I created a device which is powered with 6 NiMH AA rechargeable batteries. The device uses between 10-100mA current. It is nothing special about it, there are some foil and electrolyte capacitors from + to - to stabilize the power of some chips and there is a microcontroller.

As I understand, the NiMH rechargeable batteries are sensitive for short-circuits. So I wonder if over time an element fails this could lead to a short-circuit.

It there any protection for the rechargeable batteries necessary for a such setup to protect the batteries? Or more precise: Is it usual to add some protection for the rechargeable batteries in battery powered devices?

  • \$\begingroup\$ Linguistic note: In many European languages the word accumulator simply stands for rechargeable battery. \$\endgroup\$ – Nick Alexeev Nov 8 '14 at 20:27
  • \$\begingroup\$ @NickAlexeev You mean I should replace the word accumulator with rechargeable battery for better understanding? \$\endgroup\$ – Flovdis Nov 8 '14 at 20:28
  • \$\begingroup\$ As an American, without the context of "NiMH AA", I'd have no idea what an "accumulator" was. \$\endgroup\$ – DoxyLover Nov 8 '14 at 22:37
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    \$\begingroup\$ @DoxyLover Thank you for this comment, I edited my question to solve this problem. \$\endgroup\$ – Flovdis Nov 8 '14 at 22:41

Luckily, the NiMH batteries are relatively tolerant to abuse, compared to other battery chemistries.

Fuse in series with the battery. If could be a non-resettable fuse, or it could be a resettable PTC fuse. If the load (i.e. circuit powered by the battery) develops a short, it will draw excessive current from the battery, which in turn will cause the fuse to open and break the short circuit.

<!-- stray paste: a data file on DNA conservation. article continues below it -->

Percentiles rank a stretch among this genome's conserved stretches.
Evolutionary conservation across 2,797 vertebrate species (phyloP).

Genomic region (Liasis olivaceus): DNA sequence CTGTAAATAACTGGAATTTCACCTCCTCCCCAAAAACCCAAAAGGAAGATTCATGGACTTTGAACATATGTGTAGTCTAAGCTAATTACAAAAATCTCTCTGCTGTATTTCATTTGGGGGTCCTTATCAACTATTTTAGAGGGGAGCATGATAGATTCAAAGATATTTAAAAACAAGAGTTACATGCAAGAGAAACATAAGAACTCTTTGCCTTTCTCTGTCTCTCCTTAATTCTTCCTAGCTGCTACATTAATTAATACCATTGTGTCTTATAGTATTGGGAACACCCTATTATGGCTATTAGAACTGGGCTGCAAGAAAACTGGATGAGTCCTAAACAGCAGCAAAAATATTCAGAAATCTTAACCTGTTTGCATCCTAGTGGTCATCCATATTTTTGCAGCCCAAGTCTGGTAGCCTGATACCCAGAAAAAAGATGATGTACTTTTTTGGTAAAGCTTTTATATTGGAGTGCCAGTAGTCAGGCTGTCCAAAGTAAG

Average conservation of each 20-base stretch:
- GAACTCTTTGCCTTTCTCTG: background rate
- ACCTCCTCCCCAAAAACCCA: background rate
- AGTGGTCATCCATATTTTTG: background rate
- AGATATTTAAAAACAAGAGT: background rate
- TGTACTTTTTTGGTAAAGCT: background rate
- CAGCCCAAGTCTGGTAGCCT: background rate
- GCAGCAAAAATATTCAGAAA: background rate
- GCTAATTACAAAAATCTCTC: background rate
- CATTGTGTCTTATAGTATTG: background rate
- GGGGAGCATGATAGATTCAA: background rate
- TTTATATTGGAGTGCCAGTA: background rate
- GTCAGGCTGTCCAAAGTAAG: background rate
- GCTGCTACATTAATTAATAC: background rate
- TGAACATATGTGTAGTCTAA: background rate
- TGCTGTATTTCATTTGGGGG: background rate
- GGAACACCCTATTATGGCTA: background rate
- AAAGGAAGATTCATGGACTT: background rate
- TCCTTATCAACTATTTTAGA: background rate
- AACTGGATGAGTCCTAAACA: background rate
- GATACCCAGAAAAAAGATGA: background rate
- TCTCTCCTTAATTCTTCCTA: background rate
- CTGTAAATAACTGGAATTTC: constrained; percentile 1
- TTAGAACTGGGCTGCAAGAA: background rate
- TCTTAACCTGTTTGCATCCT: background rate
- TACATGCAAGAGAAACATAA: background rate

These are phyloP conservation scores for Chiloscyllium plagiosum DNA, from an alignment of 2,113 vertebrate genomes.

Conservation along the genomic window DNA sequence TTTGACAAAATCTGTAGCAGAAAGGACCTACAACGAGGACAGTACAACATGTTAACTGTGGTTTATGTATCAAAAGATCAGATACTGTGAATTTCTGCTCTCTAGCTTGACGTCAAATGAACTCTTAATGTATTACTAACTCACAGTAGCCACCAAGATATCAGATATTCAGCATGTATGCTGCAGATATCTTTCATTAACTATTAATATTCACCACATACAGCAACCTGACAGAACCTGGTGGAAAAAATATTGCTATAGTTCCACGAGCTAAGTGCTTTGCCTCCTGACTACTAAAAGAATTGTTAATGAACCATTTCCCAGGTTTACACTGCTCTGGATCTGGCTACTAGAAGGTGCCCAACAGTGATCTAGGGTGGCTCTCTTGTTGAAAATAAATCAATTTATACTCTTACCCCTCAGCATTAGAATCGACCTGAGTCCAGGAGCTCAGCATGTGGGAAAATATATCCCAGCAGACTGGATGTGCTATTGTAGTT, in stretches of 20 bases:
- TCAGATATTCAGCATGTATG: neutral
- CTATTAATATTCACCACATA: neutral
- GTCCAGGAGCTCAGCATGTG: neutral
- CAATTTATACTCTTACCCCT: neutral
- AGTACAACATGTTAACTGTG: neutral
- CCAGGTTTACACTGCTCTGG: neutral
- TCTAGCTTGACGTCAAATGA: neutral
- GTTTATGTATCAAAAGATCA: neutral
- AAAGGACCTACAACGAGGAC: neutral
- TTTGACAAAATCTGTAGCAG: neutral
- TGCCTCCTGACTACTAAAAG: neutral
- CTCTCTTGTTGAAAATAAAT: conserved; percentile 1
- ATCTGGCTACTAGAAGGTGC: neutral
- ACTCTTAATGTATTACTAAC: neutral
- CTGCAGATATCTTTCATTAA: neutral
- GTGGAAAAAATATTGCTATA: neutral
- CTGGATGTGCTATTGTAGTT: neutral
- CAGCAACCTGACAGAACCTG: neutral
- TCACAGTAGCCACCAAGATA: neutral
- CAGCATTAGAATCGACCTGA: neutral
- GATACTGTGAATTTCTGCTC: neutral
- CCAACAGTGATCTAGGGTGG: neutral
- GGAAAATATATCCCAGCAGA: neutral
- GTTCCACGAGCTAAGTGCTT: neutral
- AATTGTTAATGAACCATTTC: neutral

The type and rating of the fuse would depend on the design and operation of your circuit that consumes the battery power.

Check the peak current consumption of your device. Electric motors, for example, can draw a large current for short time when they start-up under nominal conditions. This is normal, and it shouldn't trip fuses. But if there is a short through the motor, that has to trip the fuse. One way to address this is to use a slow fuse, which opens only after a high current has been sustained for some time.

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  • \$\begingroup\$ You mean in the case of a short-circuit, the NiMH batteries would probably be damaged, but there would not be any harm from overheating? \$\endgroup\$ – Flovdis Nov 8 '14 at 21:00
  • \$\begingroup\$ @Flovdis I meant that if a NiMH AA battery is shorted (or it's being over-charged), it's not likely to set itself on fire (compared to a Li-ion cell), or to release a lot of hydrogen (not enough to be an explosion hazard). \$\endgroup\$ – Nick Alexeev Nov 8 '14 at 21:23

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